This One's On the House

June 12, 2020 by

Last night I watched the movie Just Mercy. For the month of June, it’s being streamed free by Warner Bros. on several platforms to educate us about systemic racism in America.

A month ago, I thought the media would never be able to deal with anything besides the coronavirus pandemic. Less than two weeks after the grim milestone of one hundred thousand Covid-19 deaths in the USA, George Floyd was murdered, and the virus has gone below the fold.

From my home in upstate New York, I watched the news, I read, I cried, I learned new acronyms. I listened to my friends talk, and I talked with my children, two of whom are in school, in Boston and Durham. My Boston child has been protesting, and I told her I was proud of her and asked her to stay safe. My Durham daughter has participated in long Zoom meetings with her classmates, trying to talk their way through some of this and provide a forum for clear-eyed discussion among grad students.

A friend remarked on what he perceived as a sense of hopelessness in the protests, and I thought to myself au contraire, these protests generate hope. Someone else said, “I can’t take sides.” I thought, “I can certainly take sides. I am taking sides. I will always take sides, and that side will be with the oppressed, no matter who they are.” For isn’t that the position Jesus asks us to be in? Blessed are the meek, the poor, those who mourn, those who cry out for justice.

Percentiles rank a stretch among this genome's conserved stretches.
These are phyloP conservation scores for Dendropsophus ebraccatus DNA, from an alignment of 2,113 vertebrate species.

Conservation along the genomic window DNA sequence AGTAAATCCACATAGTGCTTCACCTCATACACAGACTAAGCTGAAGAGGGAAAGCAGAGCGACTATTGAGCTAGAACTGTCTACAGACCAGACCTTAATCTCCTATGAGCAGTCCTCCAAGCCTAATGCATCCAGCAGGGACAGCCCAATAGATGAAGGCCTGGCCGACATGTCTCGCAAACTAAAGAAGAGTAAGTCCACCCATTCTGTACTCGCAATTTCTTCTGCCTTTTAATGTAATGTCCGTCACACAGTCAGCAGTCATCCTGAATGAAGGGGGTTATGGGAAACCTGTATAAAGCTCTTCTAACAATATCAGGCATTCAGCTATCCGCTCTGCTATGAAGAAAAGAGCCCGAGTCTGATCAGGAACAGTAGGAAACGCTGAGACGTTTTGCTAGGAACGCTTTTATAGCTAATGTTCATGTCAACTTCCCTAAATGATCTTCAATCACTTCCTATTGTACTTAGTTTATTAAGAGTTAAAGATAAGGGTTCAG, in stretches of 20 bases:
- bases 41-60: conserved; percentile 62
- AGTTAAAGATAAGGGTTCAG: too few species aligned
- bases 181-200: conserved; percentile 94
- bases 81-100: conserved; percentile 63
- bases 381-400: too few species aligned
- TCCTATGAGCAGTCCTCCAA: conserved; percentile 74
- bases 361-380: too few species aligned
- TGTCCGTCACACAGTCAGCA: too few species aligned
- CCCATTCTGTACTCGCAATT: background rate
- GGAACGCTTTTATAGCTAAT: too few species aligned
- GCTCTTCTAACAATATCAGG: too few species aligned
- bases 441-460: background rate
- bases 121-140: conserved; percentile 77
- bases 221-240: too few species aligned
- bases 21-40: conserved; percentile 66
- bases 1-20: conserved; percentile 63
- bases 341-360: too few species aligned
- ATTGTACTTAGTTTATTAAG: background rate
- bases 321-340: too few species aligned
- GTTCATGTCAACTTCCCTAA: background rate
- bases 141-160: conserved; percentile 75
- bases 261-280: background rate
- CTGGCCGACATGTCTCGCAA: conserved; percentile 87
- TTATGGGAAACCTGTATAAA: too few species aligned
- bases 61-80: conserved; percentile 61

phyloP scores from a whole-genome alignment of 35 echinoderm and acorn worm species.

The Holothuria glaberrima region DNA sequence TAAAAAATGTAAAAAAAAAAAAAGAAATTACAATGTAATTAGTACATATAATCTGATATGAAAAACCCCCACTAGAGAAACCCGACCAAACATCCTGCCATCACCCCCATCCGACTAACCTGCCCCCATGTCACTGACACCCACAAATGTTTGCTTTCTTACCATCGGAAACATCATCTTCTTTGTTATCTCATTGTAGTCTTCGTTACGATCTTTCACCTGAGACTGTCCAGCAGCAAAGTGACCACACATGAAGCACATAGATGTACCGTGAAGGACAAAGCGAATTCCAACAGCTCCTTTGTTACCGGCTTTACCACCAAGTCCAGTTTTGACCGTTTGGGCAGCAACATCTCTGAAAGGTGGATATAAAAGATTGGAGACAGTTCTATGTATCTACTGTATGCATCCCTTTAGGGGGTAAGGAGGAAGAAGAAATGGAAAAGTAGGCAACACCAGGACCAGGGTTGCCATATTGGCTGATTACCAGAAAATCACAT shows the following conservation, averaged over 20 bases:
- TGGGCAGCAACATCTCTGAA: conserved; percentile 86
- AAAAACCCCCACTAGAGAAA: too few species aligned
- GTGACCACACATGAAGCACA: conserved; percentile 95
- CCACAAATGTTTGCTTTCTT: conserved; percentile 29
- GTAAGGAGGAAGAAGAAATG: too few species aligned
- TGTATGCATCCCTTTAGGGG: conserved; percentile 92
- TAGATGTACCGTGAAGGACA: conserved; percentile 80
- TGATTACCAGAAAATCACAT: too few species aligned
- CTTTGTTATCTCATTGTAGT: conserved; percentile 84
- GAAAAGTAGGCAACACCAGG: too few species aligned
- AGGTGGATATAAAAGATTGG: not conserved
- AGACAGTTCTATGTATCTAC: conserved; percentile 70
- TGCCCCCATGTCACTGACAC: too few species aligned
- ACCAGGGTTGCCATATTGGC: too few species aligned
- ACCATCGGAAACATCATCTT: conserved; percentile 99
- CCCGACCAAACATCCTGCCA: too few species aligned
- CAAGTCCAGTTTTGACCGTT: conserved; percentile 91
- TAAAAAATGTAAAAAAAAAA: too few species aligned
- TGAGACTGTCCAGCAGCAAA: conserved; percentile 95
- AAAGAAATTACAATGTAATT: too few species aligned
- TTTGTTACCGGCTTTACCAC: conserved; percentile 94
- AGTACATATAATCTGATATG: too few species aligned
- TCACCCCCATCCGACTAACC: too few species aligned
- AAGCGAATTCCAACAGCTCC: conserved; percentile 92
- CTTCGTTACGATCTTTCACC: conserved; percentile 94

just mercy Photo Credit: Warner Bros. Pictures

I watched Just Mercy on a hot night. It is a long film – two hours plus. My heart pounded when Stevenson’s character is pulled over for the first time, and my anger ignited as he is strip-searched upon entering the prison to see his clients. “Lawyers don’t get strip-searched!” I closed my eyes at the execution of Herbert Richardson. The yellow chair, the leather straps, the sick fear that I could taste in the peace of my upstate home. Call me a coward, but I couldn’t watch. I did note the quiet conversion that took place in the heart of one of the prison guards, masterfully displayed by a gentling of his features. 

This is not a movie review or critical synopsis. But Warner Bros. gets my nomination for some award for putting this film out for free. Bryan Stevenson’s eloquent and impassioned words have ordered my mind. At the end of the film, in a Senate hearing he says: “… if we can look at ourselves closely and honestly, I believe we will see that we all need justice, we all need mercy, and perhaps we all need some measure of unmerited grace.” And there it is. There is only one side to be on, and we are all there, in our deepest truths. Because, to use Stevenson’s words again, “We are all broken by something. We all have hurt someone and have been hurt. We share the condition of brokenness even if our brokenness is not equivalent.”

So I have taken a knee in protest, to use the current language, and it is a knee of prayer, of longing, and my prayer is for all of us who are broken.


About the author

Carmen Hinkey

Carmen Hinkey

Carmen Hinkey and her husband Stephen live at the Mount Community in New York State.

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